The Human Mind Powers of the Mind Risking Being Alive - Wisdom of NOW

Risking Being Alive - Wisdom of NOW

Risking Being Alive - Wisdom of NOW
Catalog # SKU0659
Publisher Distributors
Weight 1.00 lbs
Author Name James Oldham & Yaro Starak & Tony Key


Risking Being Alive
The Wisdom of NOW

by James Oldham, Yaro Starak & Tony Key

Risking Being Alive is a collection of ideas, experiments and readings which introduce psychological tools that can be used to increase the sharpness with which you see and relate to the world. Used properly they will enable you to enrich your life and become master of your fate.


To laugh is to risk appearing th fool
To weep is to risk appearing sentimental
To reach out for another is to risk involvement
To expose feelings is to risk exposing your true self

To place your ideas, your dreams, before a crowd
Is to risk their loss
To love is to risk not being loved in return

To live is to risk dying
To hope is to risk despair
To try is to risk failure

But risks must be taken, because the greatest
hazard in life is to risk nothing
The person who risks nothing, does nothing,
Has nothing and is nothing
The may avoid suffering and sorrow, but they
Cannot learn, feel, change, grow, love or live
Chained by their attitudes, they are a slave
The have forfeited their freedom
Only a person who risks is free

Page 30:

What we feel, in the emotional sense, is manifest in what we experience in a physical sense inside our body. With every emotion there is associated a set of body feelings. We become "flushed with rage", "rigid with fear", "trembling with excitement". These reactions are part of the heritage of our animal evolution and they are always a true indicator of our feelings. If we are to understand our emotions (and thus ourselves) we must learn to listen to these signals.

If we are to perceive our emotional world, we must take time to focus our attention of our body sensations. We have to allow another succeeding figure to emerge from the background. The process is a natural one; we do not have to do anything consciously except pay attention to the continuous evolution of this process. In fact difficulties most usually arise when we actively interfere with this process by mis-using our middle zone to distort the signals from our bodies and thereby confuse ourselves.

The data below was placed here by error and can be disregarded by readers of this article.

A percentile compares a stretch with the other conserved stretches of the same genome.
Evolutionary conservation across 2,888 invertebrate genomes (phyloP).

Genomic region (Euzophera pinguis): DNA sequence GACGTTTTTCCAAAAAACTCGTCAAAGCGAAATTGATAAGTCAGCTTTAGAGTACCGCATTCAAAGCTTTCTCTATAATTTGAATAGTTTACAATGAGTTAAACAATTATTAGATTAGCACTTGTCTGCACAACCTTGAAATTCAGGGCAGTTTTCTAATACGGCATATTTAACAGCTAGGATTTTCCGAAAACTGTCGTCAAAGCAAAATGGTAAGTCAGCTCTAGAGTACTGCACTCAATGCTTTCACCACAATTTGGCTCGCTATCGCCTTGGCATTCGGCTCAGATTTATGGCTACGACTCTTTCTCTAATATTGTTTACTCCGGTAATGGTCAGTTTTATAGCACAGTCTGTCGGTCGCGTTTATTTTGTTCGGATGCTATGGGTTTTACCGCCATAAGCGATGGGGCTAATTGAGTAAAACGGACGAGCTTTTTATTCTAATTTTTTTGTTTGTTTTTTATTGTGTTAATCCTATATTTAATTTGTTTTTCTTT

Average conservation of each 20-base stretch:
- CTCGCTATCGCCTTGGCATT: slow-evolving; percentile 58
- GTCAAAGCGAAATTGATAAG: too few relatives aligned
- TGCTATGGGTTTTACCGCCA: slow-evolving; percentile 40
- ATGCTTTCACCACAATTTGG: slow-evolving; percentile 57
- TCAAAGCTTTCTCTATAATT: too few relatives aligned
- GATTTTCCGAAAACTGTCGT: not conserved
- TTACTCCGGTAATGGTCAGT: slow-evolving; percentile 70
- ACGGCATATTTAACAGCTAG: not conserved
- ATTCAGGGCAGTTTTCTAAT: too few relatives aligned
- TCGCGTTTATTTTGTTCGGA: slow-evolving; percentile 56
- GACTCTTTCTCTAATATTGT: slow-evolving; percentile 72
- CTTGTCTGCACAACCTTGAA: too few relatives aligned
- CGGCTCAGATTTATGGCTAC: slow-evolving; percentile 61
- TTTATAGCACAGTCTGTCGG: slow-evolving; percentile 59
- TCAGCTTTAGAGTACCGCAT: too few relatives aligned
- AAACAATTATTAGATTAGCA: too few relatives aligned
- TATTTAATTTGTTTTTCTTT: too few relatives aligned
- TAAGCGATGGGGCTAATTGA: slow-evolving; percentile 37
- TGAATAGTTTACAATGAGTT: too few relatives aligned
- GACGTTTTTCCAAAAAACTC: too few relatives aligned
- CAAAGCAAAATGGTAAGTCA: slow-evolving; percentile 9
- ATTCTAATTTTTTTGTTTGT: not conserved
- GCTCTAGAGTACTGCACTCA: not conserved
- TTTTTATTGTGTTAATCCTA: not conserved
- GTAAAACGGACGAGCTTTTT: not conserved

For example, a person who has a stiff neck whenever he talks to his boss may ignore the stiff neck, or put it down to arthritis. If he is unaware of feeling resentment or anger toward his boss, he may never make the connection that it is his boss who gives him a 'pain in the neck'. To undo this defense he must pay attention to the stiffness; he may then suddenly flash onto an old memory of a time when he was angry or resentful but, for one reason or another, did not allow himself to express it. The anger or resentment was pushed down literally, by tightening his neck muscles. By handling all subsequent resentments to authority figures in this way, he represses the old feelings as well as the new. Eventually, the physical displacement of these feelings becomes habit and he becomes unaware of the way in which he is constantly holding himself in. In this over-simplified example, it is fairly evident that this person is physically denying himself by his chronic unwillingness to express his anger. Further, his is his body, in a very real sense. Gestalt therapists believe that the chronic and unaware blocking of any enormous amounts of energy used to successfully suppress unwanted emotion can, if released, be used in much more creative and health-promoting ways.

End Excerpt

Softbound, 5.5 x 8.5, 170 pages

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